Figure 3.

Biological contexts of DNA double‐strand break repair – a few examples. (a) Intron homing. A homing endonuclease gene is inserted at a specific sequence within a gene. The endonuclease introduces a double‐strand break at an unoccupied, homologous site. The break is repaired by copying the endonuclease gene. The net outcome is increased copy number of the endonuclease gene. (b) Recombination repair of restriction breaks. (Right) Invading unmethylated bacteriophage DNA is cleaved by the resident restriction enzyme. The restricted DNA may be degraded by bacterial RecBCD enzyme. (Left) The restriction break may be repaired by homologous recombination functions carried by the bacteriophage or its resident homologous prophage. In this case, the bacteriophage would multiply and kill the host. (c) Postsegregational host killing by a restriction‐modification gene complex. Loss of several Type II restriction‐modification gene complexes leads to chromosome cleavage by restriction enzyme. The host will be killed unless the double‐strand break is somehow repaired.

Figure 4.

Repair of a DNA double‐strand break by illegitimate recombination involving short repeats. DNA double‐strand break occurs between direct repeats. Exonucleolytic degradation from the break exposes complementary single strands, which anneal together at the repeats. The unpaired strands are trimmed, and the gaps are filled. The nicks will be sealed by ligase to complete the recombinant.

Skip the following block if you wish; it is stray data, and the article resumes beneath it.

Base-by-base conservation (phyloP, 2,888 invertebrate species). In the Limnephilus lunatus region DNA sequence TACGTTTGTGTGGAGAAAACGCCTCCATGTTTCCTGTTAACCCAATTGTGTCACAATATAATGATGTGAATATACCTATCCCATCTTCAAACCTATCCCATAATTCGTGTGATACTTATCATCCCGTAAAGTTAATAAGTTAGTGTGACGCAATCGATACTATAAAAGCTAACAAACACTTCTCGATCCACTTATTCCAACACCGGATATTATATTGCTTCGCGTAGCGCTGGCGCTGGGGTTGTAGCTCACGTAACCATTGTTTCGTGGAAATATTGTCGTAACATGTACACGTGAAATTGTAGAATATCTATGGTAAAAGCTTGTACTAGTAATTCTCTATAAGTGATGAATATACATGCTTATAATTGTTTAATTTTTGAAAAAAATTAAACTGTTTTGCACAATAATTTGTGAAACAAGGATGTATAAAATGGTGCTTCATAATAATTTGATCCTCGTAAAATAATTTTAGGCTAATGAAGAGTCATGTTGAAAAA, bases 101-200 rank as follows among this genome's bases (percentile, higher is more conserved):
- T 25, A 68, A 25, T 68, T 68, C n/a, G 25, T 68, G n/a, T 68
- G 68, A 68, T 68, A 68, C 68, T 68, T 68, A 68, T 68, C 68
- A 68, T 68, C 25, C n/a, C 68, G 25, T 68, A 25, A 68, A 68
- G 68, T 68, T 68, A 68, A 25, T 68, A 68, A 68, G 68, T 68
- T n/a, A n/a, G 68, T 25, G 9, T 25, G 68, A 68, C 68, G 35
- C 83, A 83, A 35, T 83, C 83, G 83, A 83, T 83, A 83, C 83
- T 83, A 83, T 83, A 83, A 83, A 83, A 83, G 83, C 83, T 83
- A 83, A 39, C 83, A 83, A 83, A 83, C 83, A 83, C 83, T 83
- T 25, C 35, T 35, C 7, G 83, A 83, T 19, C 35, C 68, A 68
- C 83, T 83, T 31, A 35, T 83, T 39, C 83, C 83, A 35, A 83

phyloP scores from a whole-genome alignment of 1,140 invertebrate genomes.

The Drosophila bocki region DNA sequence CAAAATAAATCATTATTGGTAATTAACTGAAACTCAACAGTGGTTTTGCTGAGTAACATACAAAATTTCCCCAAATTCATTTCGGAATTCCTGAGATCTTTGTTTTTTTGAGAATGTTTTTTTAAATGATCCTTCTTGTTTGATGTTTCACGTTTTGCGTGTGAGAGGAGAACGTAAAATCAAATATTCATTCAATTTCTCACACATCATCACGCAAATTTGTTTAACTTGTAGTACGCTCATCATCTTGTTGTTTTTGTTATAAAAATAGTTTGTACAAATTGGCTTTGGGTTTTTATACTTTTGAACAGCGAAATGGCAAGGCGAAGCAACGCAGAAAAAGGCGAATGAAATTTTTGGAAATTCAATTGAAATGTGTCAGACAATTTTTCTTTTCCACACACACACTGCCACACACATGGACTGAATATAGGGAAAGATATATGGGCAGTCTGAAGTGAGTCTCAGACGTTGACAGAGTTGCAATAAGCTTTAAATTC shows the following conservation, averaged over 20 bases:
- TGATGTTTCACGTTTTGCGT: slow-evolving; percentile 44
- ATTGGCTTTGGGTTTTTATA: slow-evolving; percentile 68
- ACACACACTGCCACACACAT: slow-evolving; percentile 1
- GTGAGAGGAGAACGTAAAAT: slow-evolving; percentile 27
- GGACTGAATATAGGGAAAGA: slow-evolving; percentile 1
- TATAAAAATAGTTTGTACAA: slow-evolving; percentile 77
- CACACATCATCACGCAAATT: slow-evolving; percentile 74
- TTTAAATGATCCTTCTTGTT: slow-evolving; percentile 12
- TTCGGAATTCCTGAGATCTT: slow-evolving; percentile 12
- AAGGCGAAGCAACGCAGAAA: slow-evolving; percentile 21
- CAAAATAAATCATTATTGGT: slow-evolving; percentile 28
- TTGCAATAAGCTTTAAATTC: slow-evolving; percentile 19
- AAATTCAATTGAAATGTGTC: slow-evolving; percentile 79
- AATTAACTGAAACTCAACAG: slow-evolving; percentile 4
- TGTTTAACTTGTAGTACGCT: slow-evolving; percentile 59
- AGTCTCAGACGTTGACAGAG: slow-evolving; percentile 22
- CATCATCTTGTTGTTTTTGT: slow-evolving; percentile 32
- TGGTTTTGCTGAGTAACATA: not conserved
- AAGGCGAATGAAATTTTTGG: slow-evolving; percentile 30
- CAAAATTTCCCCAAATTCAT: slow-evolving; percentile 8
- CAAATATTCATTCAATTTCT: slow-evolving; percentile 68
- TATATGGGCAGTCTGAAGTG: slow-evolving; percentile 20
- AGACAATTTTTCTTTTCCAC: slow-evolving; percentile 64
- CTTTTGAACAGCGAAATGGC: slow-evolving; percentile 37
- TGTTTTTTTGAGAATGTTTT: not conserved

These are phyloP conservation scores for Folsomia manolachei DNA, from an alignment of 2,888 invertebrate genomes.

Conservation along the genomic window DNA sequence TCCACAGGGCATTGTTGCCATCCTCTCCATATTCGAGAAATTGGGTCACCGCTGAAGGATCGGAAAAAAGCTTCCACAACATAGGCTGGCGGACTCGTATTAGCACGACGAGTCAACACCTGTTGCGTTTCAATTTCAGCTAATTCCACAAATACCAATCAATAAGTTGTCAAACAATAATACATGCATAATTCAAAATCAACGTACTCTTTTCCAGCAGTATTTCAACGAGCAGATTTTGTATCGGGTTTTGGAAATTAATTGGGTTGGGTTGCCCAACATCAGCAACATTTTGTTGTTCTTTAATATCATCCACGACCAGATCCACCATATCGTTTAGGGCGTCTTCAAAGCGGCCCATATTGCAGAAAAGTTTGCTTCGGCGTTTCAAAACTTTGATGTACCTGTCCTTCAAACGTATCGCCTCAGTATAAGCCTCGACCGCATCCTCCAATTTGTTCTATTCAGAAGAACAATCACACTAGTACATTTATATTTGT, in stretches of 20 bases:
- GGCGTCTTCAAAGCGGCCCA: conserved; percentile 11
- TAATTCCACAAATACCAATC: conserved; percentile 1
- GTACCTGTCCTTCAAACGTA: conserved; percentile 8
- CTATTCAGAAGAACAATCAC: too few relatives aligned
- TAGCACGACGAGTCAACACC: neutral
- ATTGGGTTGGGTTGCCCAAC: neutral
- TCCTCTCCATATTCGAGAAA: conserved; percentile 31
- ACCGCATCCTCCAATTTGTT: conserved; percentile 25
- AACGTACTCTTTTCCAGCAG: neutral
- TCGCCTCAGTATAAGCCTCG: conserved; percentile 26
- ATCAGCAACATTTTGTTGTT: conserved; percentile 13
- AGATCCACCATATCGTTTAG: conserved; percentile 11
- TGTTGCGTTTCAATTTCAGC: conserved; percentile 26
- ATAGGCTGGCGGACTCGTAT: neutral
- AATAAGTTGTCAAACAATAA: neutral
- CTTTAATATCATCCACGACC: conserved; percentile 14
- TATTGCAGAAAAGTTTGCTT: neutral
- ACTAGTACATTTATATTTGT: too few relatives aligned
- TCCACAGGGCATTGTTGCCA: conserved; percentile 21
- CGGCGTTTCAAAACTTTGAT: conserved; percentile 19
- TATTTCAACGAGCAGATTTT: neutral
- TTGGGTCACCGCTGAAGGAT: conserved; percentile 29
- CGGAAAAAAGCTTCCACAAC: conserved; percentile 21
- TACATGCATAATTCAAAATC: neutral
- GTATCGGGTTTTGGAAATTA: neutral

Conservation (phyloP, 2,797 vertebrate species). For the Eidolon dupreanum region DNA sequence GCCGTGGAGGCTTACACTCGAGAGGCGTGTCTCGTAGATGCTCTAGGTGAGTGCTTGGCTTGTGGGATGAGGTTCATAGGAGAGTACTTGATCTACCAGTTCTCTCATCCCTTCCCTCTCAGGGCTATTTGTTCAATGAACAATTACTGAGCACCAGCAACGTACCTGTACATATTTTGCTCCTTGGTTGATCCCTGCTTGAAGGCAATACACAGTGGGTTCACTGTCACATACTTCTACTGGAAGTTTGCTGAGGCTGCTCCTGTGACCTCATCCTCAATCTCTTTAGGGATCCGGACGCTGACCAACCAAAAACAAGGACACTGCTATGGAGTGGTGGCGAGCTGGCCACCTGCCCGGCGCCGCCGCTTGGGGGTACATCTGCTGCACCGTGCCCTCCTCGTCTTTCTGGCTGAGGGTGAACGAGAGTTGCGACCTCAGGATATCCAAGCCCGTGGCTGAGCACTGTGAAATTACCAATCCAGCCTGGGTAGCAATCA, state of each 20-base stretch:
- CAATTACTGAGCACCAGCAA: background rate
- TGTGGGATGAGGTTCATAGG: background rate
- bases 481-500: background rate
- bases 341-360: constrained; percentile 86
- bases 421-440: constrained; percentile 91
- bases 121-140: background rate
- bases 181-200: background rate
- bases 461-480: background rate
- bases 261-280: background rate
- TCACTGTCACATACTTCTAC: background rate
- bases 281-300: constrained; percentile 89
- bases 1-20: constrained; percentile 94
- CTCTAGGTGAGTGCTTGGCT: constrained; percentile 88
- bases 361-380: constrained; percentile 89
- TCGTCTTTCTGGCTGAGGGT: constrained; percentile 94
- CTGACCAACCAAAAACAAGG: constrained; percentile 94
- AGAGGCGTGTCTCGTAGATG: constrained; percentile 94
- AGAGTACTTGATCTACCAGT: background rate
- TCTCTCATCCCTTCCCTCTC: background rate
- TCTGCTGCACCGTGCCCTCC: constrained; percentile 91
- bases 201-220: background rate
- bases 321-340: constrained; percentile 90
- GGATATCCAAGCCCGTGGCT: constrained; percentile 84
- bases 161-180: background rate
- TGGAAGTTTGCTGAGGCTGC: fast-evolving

Figure 5.

A hypothetical scheme for the steps and consequences of RecBCD/χ‐mediated destruction/repair in E. coli. After a replication fork encounters a nick or a damage, a double‐strand break is made in the chromosome (a–c). A double‐strand break is also made at a terminator sequence. A double‐strand break is made by restriction enzyme after passage of the fork through a hemimethylated restriction site. A double‐strand break is made at unmethylated site on incoming DNA (b). RecBCD enzyme enters duplex DNA from the break and initiates exonucleolytic degradation (d). This would destroy incoming unrelated DNAs (g). In the case of chromosomal DNA, the enzyme encounters a χ sequence (e), which would serve as an identification marker for the chromosome. Then degradation would attenuate, and promotion of recombinational repair with the sister chromosome would occur (f). A replication fork may be created there. In the case of incoming DNA with χ sequence (h), degradation would stop, and there is a chance of homologous recombination incorporating the DNA, if not inhibited by the mismatch recognition system (i). This would result in mosaic polymorphism in the bacterial chromosome within a group sharing χ in the proper configuration and with substantial sequence homology.

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Kobayashi, Ichizo, Handa, Naofumi, and Kusano, Kohji(Jul 2014) DNA Double‐Strand Breaks and Their Consequences in Bacterial Genomes. In: eLS. John Wiley & Sons Ltd, Chichester. http://www.els.net [doi: 10.1002/9780470015902.a0000576.pub3]